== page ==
It is an off-cycle year with relatively poor brood year escapements but hints of improving productivity (e.g., Skeena pinks in 2022). There is a chance that with improving productivity and cooler near-coastal sea surface temperatures during the fry out migration, the even-year return may produce some reasonable catches. But it might be a stretch.

Fraser sockeye

Fraser sockeye returns are forecast to be very low, despite this being a sub-dominant cycle year. Most Fraser sockeye have a four year life cycle with very different levels of abundance between cycle years. There is one dominant year (last year) followed by a sub-dominant year (this year) and then two off-cycle years. The 2019 return (brood year for this year’s return) was the first to be impacted by the Big Bar slide. What increases the caution is that the Fraser Panel has overestimated the number of fish available for harvest in marine areas in recent years. For example, last summer the Panel recommended marine fisheries on late-timed sockeye (which included the famed Adams River sockeye return) based on their evaluation that escapement targets would be achieved. They were not. The challenges are the Panel’s inability to accurately estimate return strength, timing, and stock composition in marine areas and higher than accounted for in-river mortalities due to environmental conditions.

Skeena and Somass 2022 jack and four-year-old returns

Both the Skeena and Somass had reasonable to good jack and four-year-old returns in 2022, indicating the 2023 return should be at least average. Mid-June indications of abundance suggest both systems may enjoy higher than forecast returns.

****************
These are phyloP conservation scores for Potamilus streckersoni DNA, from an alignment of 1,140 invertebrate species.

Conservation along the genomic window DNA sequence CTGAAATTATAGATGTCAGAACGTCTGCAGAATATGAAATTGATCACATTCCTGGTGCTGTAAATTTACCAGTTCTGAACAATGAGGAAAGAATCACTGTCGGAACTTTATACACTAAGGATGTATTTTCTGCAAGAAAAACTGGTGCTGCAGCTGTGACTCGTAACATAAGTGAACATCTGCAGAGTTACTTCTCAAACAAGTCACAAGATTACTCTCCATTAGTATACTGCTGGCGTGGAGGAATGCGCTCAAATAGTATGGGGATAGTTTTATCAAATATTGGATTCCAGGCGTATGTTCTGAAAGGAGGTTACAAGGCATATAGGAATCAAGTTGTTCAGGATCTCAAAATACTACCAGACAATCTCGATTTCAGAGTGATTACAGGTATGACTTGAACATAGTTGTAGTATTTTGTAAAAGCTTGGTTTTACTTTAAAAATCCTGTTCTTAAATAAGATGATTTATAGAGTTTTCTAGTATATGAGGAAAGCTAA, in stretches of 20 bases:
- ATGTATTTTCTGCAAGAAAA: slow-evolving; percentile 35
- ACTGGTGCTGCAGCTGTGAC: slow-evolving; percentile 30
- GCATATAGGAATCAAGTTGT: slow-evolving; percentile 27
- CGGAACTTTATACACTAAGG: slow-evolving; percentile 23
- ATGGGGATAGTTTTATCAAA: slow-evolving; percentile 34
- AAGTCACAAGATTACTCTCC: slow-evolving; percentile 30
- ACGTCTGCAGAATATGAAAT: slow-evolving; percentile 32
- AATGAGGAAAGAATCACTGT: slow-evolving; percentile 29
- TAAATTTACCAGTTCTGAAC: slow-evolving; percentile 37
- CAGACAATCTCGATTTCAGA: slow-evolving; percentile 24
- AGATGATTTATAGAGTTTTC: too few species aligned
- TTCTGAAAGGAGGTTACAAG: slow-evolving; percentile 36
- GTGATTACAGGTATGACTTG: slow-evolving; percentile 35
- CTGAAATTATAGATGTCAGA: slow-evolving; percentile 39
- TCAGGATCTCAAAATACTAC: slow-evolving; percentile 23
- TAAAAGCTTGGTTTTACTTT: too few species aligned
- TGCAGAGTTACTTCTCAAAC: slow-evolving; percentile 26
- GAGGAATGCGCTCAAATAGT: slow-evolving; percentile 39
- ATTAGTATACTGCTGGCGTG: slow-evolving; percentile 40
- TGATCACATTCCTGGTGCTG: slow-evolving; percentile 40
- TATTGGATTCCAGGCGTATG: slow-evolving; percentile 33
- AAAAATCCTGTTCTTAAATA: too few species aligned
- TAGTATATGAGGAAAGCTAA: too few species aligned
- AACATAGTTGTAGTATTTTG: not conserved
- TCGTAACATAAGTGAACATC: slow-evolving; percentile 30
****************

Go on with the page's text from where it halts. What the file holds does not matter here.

Fraser pinks

It is the cycle year for Fraser pinks but there is great uncertainty about the 2023 return due to severe post-spawn flooding in the Fraser Valley in 2021, and only the latter part of the 2021 fry out migration was monitored. Any potential fisheries will have to be managed so as to protect late-timed sockeye, coho, and steelhead.

Coastwide Steelhead

South coast abundances are too low to allow for any bycatch in any fisheries, which will constrict, but not eliminate, commercial fishing opportunities. On the north coast, recent steelhead abundance has declined to where any bycatch is of grave concern and even the effort levels in directed recreational non-retention fisheries may be of increasing concern.

Final Thoughts

The final thing I look at are current early fisheries and returns. The Copper River sockeye fishery in Alaska’s Prince William Sound and the Somass sockeye fishery in Barkley Sound are the season’s first commercial sockeye fisheries; the earliest indicators for this year’s returns. Both are sending mixed signals. Copper River began slow, showed some strength, and has now declined again. Barkley Sound sockeye appear to be returning above forecast levels, but it is still early. Skeena sockeye are showing surprising strength for this time of year, but it is very early in the return and much too early to rely on these early indicators. Recreational fishers are reporting excellent Chinook catches on the north and south coast, but the returns of endangered Fraser River Chinook are abysmal.